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Waveney Ann Moore: Hurricane preparedness puts extra pressure on the poor

Waveney Ann Moore

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The Salvation Army of Clearwater and Upper Pinellas serves residents from its mobile kitchen after Hurricane Irma in 2017. Photo provided.

Who has not been moved by scenes of Hurricane Ida victims lining up for food and water and despairing at the loss of what were once their homes?

As we watch from afar and vow to be prepared, some of us may research whole house generators, or contemplate just-in-case reservations to hotels in non-evacuation zones. But most will stock pantries with staples and comfort food.

Don’t you wonder about those in our community who can’t afford to escape a storm or buy the bare necessities to ride it out? How will they cope if the worst hits Tampa Bay?

I posed that question to Kevin Chinault, director of social services for the Salvation Army of Clearwater and Upper Pinellas. He also happens to be chair of the Pinellas County Volunteer Organizations Active in Disasters (VOAD), a consortium of social service providers, government agencies and faith groups.

Helping the poor to get ready for hurricanes is important to area social service agencies. “We try to encourage them to take a little bit from each week’s budget” to prepare, Chinault said, but acknowledged the reality of persistent financial constraints.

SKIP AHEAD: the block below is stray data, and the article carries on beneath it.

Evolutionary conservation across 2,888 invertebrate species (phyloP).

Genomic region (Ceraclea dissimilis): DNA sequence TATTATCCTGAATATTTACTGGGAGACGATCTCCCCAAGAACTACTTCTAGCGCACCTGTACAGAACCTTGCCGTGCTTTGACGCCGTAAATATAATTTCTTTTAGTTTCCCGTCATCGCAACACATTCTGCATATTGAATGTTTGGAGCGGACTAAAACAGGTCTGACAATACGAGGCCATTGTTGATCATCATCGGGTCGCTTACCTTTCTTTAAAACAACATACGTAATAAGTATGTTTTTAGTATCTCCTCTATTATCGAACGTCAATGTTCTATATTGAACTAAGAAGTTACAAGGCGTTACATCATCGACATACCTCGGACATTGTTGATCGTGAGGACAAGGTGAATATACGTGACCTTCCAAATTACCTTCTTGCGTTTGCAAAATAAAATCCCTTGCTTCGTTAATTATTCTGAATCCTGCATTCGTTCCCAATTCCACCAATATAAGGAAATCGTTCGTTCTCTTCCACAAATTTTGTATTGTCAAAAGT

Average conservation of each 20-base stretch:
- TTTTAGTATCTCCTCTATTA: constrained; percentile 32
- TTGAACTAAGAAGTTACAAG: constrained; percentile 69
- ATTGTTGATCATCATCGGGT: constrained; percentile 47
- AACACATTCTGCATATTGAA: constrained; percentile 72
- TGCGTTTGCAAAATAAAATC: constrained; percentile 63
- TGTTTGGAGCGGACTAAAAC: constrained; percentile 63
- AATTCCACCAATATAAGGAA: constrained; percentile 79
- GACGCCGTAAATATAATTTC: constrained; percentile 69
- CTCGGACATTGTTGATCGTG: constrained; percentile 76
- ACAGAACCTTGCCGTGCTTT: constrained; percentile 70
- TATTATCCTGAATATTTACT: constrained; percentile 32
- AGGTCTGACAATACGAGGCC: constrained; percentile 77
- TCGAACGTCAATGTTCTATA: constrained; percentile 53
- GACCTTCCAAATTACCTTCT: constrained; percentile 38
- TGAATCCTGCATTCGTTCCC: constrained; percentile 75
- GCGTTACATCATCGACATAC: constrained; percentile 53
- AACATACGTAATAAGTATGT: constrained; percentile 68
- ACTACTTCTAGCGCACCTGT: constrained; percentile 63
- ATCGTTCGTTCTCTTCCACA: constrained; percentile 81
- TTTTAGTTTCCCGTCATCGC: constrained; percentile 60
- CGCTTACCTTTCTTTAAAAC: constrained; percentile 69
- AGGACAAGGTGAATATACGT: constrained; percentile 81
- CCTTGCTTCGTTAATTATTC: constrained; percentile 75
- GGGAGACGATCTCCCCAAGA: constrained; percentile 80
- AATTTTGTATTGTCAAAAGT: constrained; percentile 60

“Unfortunately, the vulnerable will often fall through the cracks. Agencies like Daystar (in St. Petersburg) and the Salvation Army are there to prevent that from happening,” he said.

Agencies often give out extra shelf-stable foods as a hurricane approaches, an important “pre-event” response, Chinault said, since government resources from FEMA and the state aren’t released until after an emergency has been declared. “So, it’s up to the nonprofits to try to fill those gaps.”

Like the St. Petersburg Free Clinic, which emphasized hurricane preparedness in June – the start of the storm season — through its social channels and its FRESH Pantry Plus, which distributes fresh produce, meats and other foods to those in need.

The agency also handed out hurricane starter kits, each with a few non-perishable food staples, a can opener, the Pinellas County Hurricane Preparedness Guide and a Surviving the Storm at Home Checklist.

Chief operating officer Shaina Bent spoke about the agency’s concern for its clients, particularly during hurricane season.

“In terms of preparing, it’s not something that someone who is living paycheck-to-paycheck can always afford to do,” she said. While the county’s hurricane preparedness guide suggests having a one-week supply of non-perishable food on hand, “When you struggle to put food on the table, that’s not always attainable.”

A storm might also mean no work for a day or two, a week, or possibly more for low-wage workers, which means an even smaller paycheck, she observed. After Hurricane Irma in 2017, the Free Clinic saw that financial loss compounded month after month for its clients. “You don’t catch up,” Bent said.